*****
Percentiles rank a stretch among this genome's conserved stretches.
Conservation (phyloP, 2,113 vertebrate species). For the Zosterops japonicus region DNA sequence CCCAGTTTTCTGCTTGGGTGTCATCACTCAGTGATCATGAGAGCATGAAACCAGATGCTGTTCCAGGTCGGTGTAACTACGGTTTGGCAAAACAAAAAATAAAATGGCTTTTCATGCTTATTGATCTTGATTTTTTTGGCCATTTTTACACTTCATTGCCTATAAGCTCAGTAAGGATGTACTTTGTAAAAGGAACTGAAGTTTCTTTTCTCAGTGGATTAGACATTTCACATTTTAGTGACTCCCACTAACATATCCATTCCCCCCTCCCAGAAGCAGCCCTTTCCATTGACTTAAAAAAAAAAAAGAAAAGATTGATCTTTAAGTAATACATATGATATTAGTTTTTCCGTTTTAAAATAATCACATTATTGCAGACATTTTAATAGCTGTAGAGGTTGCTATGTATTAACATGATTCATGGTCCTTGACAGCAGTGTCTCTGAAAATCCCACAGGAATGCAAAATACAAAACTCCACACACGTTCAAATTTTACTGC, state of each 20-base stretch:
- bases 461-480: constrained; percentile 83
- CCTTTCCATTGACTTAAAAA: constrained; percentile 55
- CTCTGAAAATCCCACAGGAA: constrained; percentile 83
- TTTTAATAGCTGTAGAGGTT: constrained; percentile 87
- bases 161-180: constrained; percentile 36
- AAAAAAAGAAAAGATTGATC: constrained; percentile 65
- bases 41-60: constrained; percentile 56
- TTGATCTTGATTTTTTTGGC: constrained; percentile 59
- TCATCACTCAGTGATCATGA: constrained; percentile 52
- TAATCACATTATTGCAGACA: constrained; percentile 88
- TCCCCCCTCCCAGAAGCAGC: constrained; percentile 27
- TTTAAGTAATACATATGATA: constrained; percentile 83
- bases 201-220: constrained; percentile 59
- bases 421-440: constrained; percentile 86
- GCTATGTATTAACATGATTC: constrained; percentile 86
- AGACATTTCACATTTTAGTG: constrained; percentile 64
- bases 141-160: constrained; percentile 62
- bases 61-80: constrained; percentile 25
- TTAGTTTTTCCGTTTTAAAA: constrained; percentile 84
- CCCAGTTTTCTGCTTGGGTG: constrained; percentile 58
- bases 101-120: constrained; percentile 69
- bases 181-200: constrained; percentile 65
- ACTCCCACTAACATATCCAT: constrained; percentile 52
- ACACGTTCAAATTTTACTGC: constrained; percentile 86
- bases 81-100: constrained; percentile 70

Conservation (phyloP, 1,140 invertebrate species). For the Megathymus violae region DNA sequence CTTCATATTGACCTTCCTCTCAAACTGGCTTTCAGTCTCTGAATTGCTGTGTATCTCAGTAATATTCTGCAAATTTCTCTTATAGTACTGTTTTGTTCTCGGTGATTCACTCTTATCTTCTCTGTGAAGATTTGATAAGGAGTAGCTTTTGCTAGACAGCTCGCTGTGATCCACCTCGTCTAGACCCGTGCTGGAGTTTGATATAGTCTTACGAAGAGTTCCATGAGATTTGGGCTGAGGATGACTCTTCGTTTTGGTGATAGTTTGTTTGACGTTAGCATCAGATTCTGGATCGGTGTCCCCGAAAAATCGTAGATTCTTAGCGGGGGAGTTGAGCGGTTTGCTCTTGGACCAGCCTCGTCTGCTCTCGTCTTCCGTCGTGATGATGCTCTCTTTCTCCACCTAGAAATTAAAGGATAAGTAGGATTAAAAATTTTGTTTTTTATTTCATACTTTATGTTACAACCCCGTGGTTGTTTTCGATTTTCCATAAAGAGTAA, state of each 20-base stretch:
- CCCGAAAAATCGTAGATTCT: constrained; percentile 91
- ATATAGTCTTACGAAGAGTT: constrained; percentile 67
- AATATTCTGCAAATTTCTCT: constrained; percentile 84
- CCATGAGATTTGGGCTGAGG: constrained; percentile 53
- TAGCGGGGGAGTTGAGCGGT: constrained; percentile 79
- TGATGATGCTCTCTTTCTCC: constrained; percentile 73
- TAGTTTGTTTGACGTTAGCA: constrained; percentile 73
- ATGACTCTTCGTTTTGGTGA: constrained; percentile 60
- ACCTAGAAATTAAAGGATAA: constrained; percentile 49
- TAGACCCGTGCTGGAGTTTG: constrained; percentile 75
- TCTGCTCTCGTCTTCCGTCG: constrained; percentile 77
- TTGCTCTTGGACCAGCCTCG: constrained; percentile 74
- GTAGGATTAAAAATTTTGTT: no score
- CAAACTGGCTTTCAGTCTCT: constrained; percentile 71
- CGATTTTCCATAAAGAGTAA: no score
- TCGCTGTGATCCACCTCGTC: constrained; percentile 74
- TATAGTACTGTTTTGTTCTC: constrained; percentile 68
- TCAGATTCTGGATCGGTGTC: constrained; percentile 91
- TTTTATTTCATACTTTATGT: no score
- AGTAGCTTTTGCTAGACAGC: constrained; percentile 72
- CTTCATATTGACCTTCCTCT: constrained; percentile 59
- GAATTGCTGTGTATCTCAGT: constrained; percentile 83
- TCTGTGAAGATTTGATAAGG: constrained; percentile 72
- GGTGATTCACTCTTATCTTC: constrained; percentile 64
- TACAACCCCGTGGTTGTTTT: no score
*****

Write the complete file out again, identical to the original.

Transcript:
Percentiles rank a stretch among this genome's conserved stretches.
Conservation (phyloP, 2,113 vertebrate species). For the Zosterops japonicus region DNA sequence CCCAGTTTTCTGCTTGGGTGTCATCACTCAGTGATCATGAGAGCATGAAACCAGATGCTGTTCCAGGTCGGTGTAACTACGGTTTGGCAAAACAAAAAATAAAATGGCTTTTCATGCTTATTGATCTTGATTTTTTTGGCCATTTTTACACTTCATTGCCTATAAGCTCAGTAAGGATGTACTTTGTAAAAGGAACTGAAGTTTCTTTTCTCAGTGGATTAGACATTTCACATTTTAGTGACTCCCACTAACATATCCATTCCCCCCTCCCAGAAGCAGCCCTTTCCATTGACTTAAAAAAAAAAAAGAAAAGATTGATCTTTAAGTAATACATATGATATTAGTTTTTCCGTTTTAAAATAATCACATTATTGCAGACATTTTAATAGCTGTAGAGGTTGCTATGTATTAACATGATTCATGGTCCTTGACAGCAGTGTCTCTGAAAATCCCACAGGAATGCAAAATACAAAACTCCACACACGTTCAAATTTTACTGC, state of each 20-base stretch:
- bases 461-480: constrained; percentile 83
- CCTTTCCATTGACTTAAAAA: constrained; percentile 55
- CTCTGAAAATCCCACAGGAA: constrained; percentile 83
- TTTTAATAGCTGTAGAGGTT: constrained; percentile 87
- bases 161-180: constrained; percentile 36
- AAAAAAAGAAAAGATTGATC: constrained; percentile 65
- bases 41-60: constrained; percentile 56
- TTGATCTTGATTTTTTTGGC: constrained; percentile 59
- TCATCACTCAGTGATCATGA: constrained; percentile 52
- TAATCACATTATTGCAGACA: constrained; percentile 88
- TCCCCCCTCCCAGAAGCAGC: constrained; percentile 27
- TTTAAGTAATACATATGATA: constrained; percentile 83
- bases 201-220: constrained; percentile 59
- bases 421-440: constrained; percentile 86
- GCTATGTATTAACATGATTC: constrained; percentile 86
- AGACATTTCACATTTTAGTG: constrained; percentile 64
- bases 141-160: constrained; percentile 62
- bases 61-80: constrained; percentile 25
- TTAGTTTTTCCGTTTTAAAA: constrained; percentile 84
- CCCAGTTTTCTGCTTGGGTG: constrained; percentile 58
- bases 101-120: constrained; percentile 69
- bases 181-200: constrained; percentile 65
- ACTCCCACTAACATATCCAT: constrained; percentile 52
- ACACGTTCAAATTTTACTGC: constrained; percentile 86
- bases 81-100: constrained; percentile 70

Conservation (phyloP, 1,140 invertebrate species). For the Megathymus violae region DNA sequence CTTCATATTGACCTTCCTCTCAAACTGGCTTTCAGTCTCTGAATTGCTGTGTATCTCAGTAATATTCTGCAAATTTCTCTTATAGTACTGTTTTGTTCTCGGTGATTCACTCTTATCTTCTCTGTGAAGATTTGATAAGGAGTAGCTTTTGCTAGACAGCTCGCTGTGATCCACCTCGTCTAGACCCGTGCTGGAGTTTGATATAGTCTTACGAAGAGTTCCATGAGATTTGGGCTGAGGATGACTCTTCGTTTTGGTGATAGTTTGTTTGACGTTAGCATCAGATTCTGGATCGGTGTCCCCGAAAAATCGTAGATTCTTAGCGGGGGAGTTGAGCGGTTTGCTCTTGGACCAGCCTCGTCTGCTCTCGTCTTCCGTCGTGATGATGCTCTCTTTCTCCACCTAGAAATTAAAGGATAAGTAGGATTAAAAATTTTGTTTTTTATTTCATACTTTATGTTACAACCCCGTGGTTGTTTTCGATTTTCCATAAAGAGTAA, state of each 20-base stretch:
- CCCGAAAAATCGTAGATTCT: constrained; percentile 91
- ATATAGTCTTACGAAGAGTT: constrained; percentile 67
- AATATTCTGCAAATTTCTCT: constrained; percentile 84
- CCATGAGATTTGGGCTGAGG: constrained; percentile 53
- TAGCGGGGGAGTTGAGCGGT: constrained; percentile 79
- TGATGATGCTCTCTTTCTCC: constrained; percentile 73
- TAGTTTGTTTGACGTTAGCA: constrained; percentile 73
- ATGACTCTTCGTTTTGGTGA: constrained; percentile 60
- ACCTAGAAATTAAAGGATAA: constrained; percentile 49
- TAGACCCGTGCTGGAGTTTG: constrained; percentile 75
- TCTGCTCTCGTCTTCCGTCG: constrained; percentile 77
- TTGCTCTTGGACCAGCCTCG: constrained; percentile 74
- GTAGGATTAAAAATTTTGTT: no score
- CAAACTGGCTTTCAGTCTCT: constrained; percentile 71
- CGATTTTCCATAAAGAGTAA: no score
- TCGCTGTGATCCACCTCGTC: constrained; percentile 74
- TATAGTACTGTTTTGTTCTC: constrained; percentile 68
- TCAGATTCTGGATCGGTGTC: constrained; percentile 91
- TTTTATTTCATACTTTATGT: no score
- AGTAGCTTTTGCTAGACAGC: constrained; percentile 72
- CTTCATATTGACCTTCCTCT: constrained; percentile 59
- GAATTGCTGTGTATCTCAGT: constrained; percentile 83
- TCTGTGAAGATTTGATAAGG: constrained; percentile 72
- GGTGATTCACTCTTATCTTC: constrained; percentile 64
- TACAACCCCGTGGTTGTTTT: no score